In parallel change had come upon the European Classical tradition in the form of Charles Ives (1874-1954). No composer can be as worthy of consideration as the authentic voice of American Classical music even if his experimentation renders much of his music ‘difficult’ even today. He takes the sound effects of composers such as Mahler or Richard Strauss – particularly the use of ‘noises off’ and offers a specifically American take. Mahler may embed the cowbells of his Austrian heritage in his symphonies, Ives runs recognisably American marching bands straight into each other whilst establishing a musical narrative in the forefront of the hall – about as wild a rule breaking as Whitman or Eliot or other voices of modernism found in literature. The effect is disconcerting to say the least.
After Ives, Aaron Copland is probably the next voice to create a distinctively American sound. His ballet Appalachian Spring taps into an artistic movement which was seeking to link back to tradition and the ‘old ways’ in the aftermath of the War, much as the Georgian movement in Edwardian England had done. He makes dance heroes of figures of the American West in the ballets Rodeo and Billy the Kid and creates an instantly recognisably ‘American sound’ with spacious chords, slow moving often recalling the huge spaces of the country, mixed with popular folk song and religious melody recalling a more innocent time.
The European tradition continued to flourish – though not widely performed in Europe, composers such as Walter Piston and Howard Hanson followed the lead of the late 19th century 2nd New England School, writing in a highly Romantic language. There was also the influence, again, of immigrants. It is hard to decide whether composers like Stravinsky, Rachmaninov or Schoenberg can be said to be ‘American’. They are great composers resident in America, but it is hard to point to direct American influence on their music. Kurt Weill, on the other hand underwent a complete change of voice. Rejecting the Brechtian sparseness of his Berlin Years in favour of a directly American popular song sound exemplified in works like his opera Street Scene.
Post World War 2.
Now it gets complicated!
As the soldiers returned and American society tasted prosperity like never before, a new segregation developed in addition to the segregation of the blacks in the Jim Crow South. In turn the state turned on possible Communists, those opposed to the increasingly belligerent actions of the state in the Far East, those who seemed to be misfits due to their sexuality or their choice of relaxing stimulants and so forth. Each time this manifested itself, art responded accordingly. The blues developed into the teenage phenomenon of Rock and Roll (complete with lewd hip swivelling), and that in turn into the huge range of sub genres that we see today. Society was fragmenting and each fragment carried its own bubble of musical stimulus. The urban jazz world explored be-bop as an antidote to swing in the same way as the Beat poets rebelled against the strict notion of form applied to earlier poems. Writers like Bob Dylan recalled the folk music of earlier times in his largely acoustic writing of protest songs around the time of the Korean and Vietnam Wars, only joining mainstream music in 1966 with the use of electronic instruments and amplification. In the late 60s the psychedelic drug culture reached its apogee at the great Woodstock festival – free love and drugs were on the bill in New England, as well as in San Francisco – long seen as a somewhat louche city. In the classical sphere, minimalism, led by Steve Reich and Philip Glass reflected the minimalist movement in art, and a new type of Classical music was born after the war: the Film Score.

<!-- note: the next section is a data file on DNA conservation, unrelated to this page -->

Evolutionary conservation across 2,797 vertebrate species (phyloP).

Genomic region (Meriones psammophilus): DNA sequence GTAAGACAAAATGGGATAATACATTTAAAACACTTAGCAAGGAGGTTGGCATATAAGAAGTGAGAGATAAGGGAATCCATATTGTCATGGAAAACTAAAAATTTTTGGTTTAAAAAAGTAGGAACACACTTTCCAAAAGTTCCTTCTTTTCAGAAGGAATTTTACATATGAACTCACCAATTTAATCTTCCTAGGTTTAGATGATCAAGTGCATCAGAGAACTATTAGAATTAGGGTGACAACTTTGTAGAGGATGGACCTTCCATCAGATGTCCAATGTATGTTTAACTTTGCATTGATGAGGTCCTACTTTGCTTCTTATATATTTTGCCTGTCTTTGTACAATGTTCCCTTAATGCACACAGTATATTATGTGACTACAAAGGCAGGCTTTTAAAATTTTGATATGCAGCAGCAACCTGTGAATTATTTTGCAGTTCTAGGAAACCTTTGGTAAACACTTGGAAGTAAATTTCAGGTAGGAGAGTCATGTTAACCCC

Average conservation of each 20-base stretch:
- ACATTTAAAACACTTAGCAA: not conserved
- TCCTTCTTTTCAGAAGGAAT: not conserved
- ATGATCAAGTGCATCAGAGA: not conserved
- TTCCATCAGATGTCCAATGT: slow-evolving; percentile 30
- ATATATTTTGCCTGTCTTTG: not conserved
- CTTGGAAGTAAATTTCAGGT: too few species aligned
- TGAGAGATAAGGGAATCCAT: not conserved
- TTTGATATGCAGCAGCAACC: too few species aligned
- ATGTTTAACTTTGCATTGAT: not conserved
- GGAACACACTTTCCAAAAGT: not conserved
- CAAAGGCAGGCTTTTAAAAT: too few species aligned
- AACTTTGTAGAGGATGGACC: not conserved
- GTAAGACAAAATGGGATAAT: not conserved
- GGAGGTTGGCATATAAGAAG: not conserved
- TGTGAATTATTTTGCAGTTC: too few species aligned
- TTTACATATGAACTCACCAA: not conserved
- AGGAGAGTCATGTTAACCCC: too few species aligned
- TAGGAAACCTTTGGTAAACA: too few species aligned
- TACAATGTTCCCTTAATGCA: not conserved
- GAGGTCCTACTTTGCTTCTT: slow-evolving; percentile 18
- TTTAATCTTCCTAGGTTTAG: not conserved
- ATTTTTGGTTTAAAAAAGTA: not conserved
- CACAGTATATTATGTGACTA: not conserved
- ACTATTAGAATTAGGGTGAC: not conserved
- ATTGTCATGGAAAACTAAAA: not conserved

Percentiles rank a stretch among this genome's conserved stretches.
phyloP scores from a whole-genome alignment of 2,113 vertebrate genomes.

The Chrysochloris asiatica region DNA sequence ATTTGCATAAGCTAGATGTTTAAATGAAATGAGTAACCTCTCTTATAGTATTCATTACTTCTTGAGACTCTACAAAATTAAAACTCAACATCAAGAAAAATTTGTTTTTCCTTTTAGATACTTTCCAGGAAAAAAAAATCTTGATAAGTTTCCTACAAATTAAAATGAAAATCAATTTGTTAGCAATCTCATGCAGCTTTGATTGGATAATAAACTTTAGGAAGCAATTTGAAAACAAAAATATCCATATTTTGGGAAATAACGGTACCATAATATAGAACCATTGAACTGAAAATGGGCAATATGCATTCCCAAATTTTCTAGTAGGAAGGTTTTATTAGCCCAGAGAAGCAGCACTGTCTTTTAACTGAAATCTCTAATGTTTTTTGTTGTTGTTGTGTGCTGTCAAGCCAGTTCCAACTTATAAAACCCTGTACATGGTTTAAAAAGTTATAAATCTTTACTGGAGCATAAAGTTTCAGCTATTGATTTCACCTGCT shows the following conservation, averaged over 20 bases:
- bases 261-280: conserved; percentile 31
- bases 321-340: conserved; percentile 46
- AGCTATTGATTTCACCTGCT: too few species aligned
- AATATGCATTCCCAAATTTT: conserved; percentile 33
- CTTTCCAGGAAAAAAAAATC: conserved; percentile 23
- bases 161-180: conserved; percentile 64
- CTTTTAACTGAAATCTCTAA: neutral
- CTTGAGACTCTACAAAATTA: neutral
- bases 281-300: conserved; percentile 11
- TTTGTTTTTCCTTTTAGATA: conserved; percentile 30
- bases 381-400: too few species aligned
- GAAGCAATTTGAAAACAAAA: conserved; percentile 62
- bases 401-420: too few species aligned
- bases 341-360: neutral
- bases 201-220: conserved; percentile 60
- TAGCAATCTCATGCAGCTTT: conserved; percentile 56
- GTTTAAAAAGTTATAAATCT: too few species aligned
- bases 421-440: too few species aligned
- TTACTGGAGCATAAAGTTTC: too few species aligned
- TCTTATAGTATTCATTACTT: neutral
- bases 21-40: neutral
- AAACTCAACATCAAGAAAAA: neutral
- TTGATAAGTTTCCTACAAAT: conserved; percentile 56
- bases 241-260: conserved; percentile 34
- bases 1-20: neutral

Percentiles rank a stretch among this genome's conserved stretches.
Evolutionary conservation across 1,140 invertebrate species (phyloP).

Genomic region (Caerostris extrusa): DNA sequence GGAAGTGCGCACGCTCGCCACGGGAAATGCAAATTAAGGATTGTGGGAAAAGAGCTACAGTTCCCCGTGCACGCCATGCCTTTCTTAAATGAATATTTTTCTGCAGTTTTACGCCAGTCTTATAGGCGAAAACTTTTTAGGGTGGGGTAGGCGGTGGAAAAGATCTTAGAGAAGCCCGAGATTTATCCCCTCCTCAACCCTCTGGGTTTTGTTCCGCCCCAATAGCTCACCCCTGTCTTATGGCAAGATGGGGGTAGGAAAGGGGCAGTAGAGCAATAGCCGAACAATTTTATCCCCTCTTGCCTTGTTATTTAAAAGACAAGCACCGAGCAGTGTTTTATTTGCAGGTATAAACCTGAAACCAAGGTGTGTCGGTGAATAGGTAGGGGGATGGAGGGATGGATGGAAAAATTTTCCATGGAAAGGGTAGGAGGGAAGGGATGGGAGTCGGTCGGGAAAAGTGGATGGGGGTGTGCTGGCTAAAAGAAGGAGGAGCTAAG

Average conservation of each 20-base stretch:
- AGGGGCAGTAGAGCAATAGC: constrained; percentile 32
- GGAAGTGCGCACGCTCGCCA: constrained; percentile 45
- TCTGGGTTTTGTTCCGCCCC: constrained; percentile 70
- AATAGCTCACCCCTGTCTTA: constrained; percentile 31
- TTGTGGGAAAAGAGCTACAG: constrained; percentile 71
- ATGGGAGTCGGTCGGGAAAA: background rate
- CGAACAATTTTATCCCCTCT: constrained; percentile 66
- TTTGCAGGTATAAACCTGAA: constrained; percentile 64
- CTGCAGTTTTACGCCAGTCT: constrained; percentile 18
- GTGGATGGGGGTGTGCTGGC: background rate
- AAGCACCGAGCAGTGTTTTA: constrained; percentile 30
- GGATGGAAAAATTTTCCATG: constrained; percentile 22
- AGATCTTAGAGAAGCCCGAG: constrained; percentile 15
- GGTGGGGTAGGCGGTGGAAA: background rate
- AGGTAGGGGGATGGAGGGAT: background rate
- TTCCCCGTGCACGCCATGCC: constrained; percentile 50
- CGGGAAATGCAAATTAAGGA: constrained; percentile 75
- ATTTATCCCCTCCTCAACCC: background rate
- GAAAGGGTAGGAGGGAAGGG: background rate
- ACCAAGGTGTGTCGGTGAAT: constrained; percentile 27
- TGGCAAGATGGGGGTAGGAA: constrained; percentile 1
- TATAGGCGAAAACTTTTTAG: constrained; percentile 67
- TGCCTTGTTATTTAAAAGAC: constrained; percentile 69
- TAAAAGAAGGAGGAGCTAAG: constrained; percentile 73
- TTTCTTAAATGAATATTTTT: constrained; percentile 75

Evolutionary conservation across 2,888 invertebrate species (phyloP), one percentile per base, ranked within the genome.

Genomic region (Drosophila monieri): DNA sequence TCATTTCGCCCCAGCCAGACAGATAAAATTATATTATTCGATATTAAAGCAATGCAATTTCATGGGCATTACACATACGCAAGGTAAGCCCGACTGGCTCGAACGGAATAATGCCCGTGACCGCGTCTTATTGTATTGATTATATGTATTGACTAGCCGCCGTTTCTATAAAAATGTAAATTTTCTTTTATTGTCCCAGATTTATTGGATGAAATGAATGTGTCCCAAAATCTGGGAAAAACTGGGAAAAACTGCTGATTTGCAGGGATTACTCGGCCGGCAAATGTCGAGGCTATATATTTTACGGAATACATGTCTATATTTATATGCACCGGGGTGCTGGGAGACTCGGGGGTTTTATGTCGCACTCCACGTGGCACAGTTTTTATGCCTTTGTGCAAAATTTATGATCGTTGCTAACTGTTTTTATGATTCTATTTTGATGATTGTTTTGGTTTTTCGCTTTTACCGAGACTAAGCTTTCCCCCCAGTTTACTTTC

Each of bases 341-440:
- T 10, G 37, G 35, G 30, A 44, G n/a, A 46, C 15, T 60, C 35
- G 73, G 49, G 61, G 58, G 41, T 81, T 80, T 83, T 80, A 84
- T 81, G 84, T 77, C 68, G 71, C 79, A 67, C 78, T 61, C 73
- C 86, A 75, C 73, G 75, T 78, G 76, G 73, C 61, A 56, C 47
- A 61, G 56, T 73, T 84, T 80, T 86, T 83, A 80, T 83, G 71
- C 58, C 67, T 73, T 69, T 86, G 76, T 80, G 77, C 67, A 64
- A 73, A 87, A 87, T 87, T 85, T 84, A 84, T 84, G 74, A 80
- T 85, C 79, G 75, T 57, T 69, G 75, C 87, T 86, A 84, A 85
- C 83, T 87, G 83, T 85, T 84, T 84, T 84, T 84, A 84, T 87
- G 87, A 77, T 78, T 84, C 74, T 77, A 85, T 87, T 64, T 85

In this field, there had always been music – pianos accompanied the silent movies of the early 20th century and artists such as Charlie Chaplin not only acted but also composed his own soundtracks. After the war, filmmakers like Alfred Hitchcock altered the medium forever. In a Hitchcock film, the music is a character – the shrieking violins in psycho or the pounding orchestral pursuit in North by North West. Pre-war composers such as Eric Korngold and newer voices such as Bernard Herman rose to prominence. By the 1980s composers were stars in their own right: John Williams is probably the finest example of the group, though Elmer Bernstein and Ron Goodwin or James Horner also stand out.
Unlike in the UK where serious composers such as Ralph Vaughan Williams, William Walton and Malcolm Arnold were heard both on screen and in the concert hall, few Americans seem to have done the same. The notable exception is the remarkable Leonard Bernstein. Composer, conductor, educator…
The post war American city was a divided place- increasingly a divided society was withdrawing into small sections of closely guarded territory. Bernstein caught this shift like no other. His musical West Side Story merges Shakespeare with the Upper West Side of Manhattan – the gangs are now American boys and their Puerto Rican neighbours. This musical exploded onto Broadway in 1957 and caused a wave of shock and adulation. Gone was the safe ‘American musical’ in which love was chased in the strange worlds of South Pacific or sanitised Nazis. Bernstein probably has marked American Classical Music forever in this work – part Jazz, part twee glee song (the satirical Officer Krupke), part full blown Romantic Opera, this work encapsulates the divisions of the society it portrays whilst merging the Latin sounds of the Puerto Ricans with the European and ‘American’ musical language of the Jets. A true American masterpiece for the masses.
Enough. This has strayed form my original idea – there is not enough direct Literary linking – I may have to come back to it.
The Spotify soundtrack can be found USA playlist
My former colleague Michael Mellor left this wonderful teaching outline for the Edexcel IGCSE new anthology….
I like it…
very much indeed. Thanks Michael.